I find that many plants get too detailed with their failure reporting. When I look at failure coding schemes, it is often mindboggling. Sometimes, we have hundreds of different failure codes, which leaves operators and maintainers frustrated over which code to choose and who should do the choosing. Moreover, the failure reporting system often reports only equipment related problems, ignoring other factors that interfere with the success of the business and it often co-mingles failure modes (what went wrong), failure mechanisms (how it went wrong) and failure causes (why it went wrong). Let’s discuss how to set our Failure Reporting process straight.
I think where we go astray is that we try to use our failure reporting process to automate our cause analysis process. These are two very important parts of a Failure Reporting, Analysis and Corrective Action System (FRACAS), but they needn’t be performed simultaneously in all cases. Failure Reporting, the first part of FRACAS, should be conducted for all events. But in reality, we need only perform Cause Analysis on an exception basis – Apparent Cause Analysis (ACA) for small or easy to solve problems and Root Cause Analysis for larger, more complex problems. When we try to turn failure reporting into a automated, combination failure reporting and cause analysis process, we run into trouble – hundreds of failure codes, too much complexity and no adherence to the failure reporting process.
I like to keep failure reporting at a high level. How is it affecting the business? Here’s the game plan for business level failure reporting. This process is illustrated in the attached figure.:
1. Identify the Affected Function. This is at the manufacturing process level – dry material feed, wet material feed, mixing, baking, packaging, shipping, etc. Usually, we have conveyance and transfer processes between these function. Report anytime something happens, even if it didn’t affect the overall line of the production. If we have one function that acts badly but doesn’t affect our overall results, we may have “FAT” in the system, such as excess WIP inventory, excessive redundancy, etc. Improving the inherent reliability of the process might enable us to lean out that function.
2. Report Your Business Level Failure Mode. At a business level, the Failure Mode is simply a loss of Availability, Yield (speed) and/or Quality. Yes, you got it – those are the elements of Overall Equipment Effectiveness (OEE), or Overall Business Effectiveness (OBE) as I prefer to call it – more on the distinction later.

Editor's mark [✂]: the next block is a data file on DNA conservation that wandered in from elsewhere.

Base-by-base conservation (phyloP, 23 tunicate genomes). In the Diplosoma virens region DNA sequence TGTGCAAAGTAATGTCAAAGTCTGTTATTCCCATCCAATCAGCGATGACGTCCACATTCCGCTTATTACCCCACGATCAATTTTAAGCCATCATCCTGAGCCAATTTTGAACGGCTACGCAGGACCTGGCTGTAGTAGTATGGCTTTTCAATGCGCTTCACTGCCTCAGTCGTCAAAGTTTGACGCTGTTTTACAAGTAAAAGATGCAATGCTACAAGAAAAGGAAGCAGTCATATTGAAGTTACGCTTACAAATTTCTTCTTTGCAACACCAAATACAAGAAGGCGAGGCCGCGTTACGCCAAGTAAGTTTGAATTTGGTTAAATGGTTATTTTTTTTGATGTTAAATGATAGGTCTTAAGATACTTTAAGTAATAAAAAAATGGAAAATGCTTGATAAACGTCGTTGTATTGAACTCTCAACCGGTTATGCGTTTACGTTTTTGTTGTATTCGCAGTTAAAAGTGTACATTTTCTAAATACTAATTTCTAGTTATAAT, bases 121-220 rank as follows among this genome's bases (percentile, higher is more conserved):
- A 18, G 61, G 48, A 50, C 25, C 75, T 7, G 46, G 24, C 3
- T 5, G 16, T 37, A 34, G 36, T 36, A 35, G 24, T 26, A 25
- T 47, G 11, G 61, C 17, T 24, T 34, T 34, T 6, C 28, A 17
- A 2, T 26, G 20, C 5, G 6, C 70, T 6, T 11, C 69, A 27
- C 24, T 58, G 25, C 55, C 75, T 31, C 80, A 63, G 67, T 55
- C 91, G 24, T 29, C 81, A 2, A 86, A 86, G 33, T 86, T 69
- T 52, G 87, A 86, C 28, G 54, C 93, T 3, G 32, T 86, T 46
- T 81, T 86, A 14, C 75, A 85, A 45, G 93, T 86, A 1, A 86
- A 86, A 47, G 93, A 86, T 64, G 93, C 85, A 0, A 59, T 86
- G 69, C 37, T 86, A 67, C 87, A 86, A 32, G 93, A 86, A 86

a. Availability Losses. Availability is simply the number of hours we’re running divided by 8760. Yes, that’s the total number of hours in a year. Account for every hour so we know where our production time went and why. We’re not interested in maximizing reliability, availability or OEE/OBE – only optimize them so that we maximize Return on Net Assets (RONA). We need to account for every hour.
b. Yield (Speed) Losses. This is simply the production rate per hour versus our best sustained standard rate. Report our performance compared to perfection – irrespective of market demands – we’ll discuss this later.
c. Quality Losses. This is simply the percentage of our total production that is scrapped, requires rework or must be sold at a lower grade level. Distinguish between the different types of defects where possible.
3. Report Your Business Level Failure Effects. Normally, this is in dollars or production units. At the functional level, we may not be able to report in dollars if the stoppage, slowdowns or defects aren’t affecting our total output. But with production units, we can do some what-if analysis and get to estimated dollars. Also, report any Health, Safety and Environmental impacts or near misses and risk-based effects (e.g. insurance claims, etc.) too.
4. Define Your Business Level Failure Causes. This is going to seem to simple, but at the initial level, you need only identify why the loss occurred in general terms. These include:
a. Marketing. If we’re in an undersold position, the losses (availability, yield or some combination) are marketing induced. Or, if our manufacturing system has been asked to perform beyond its capabilities, our losses are marketing induced.
b. Supply Chain. If our losses are attributable to lack of raw materials quality or quantity, they are supply chain induced.
c. Production. If our losses are attributable to production functions – equipment changeover, improper set-up or adjustment, incorrect control or operation, the losses are production induced.
d. Equipment. If the losses occur because the equipment has failed to perform as designed, we attribute the losses to equipment.
You can see why I prefer the term OBE to OEE. Many (most) of our losses are actually attributable to something other than the equipment. By categorizing our failures, losses and near misses appropriately, we get a look at how we’re doing across the entire business.
The Failure Reporting process is intended to help us see where we need to probe further. Simplifying it and raising it to the whole business, automates the generation of your OEE/OBE metric and points out areas where we need to delve further with Analysis and Corrective Actions – rounding out the FRACAS approach. This fact is simple, there’s no FRACAS without Failure Reporting, and there’s no Failure Reporting if it’s more than the organization can, or is willing to, handle.
I look forward to your comments and inquiries!
Email me with questions at firstname.lastname@example.org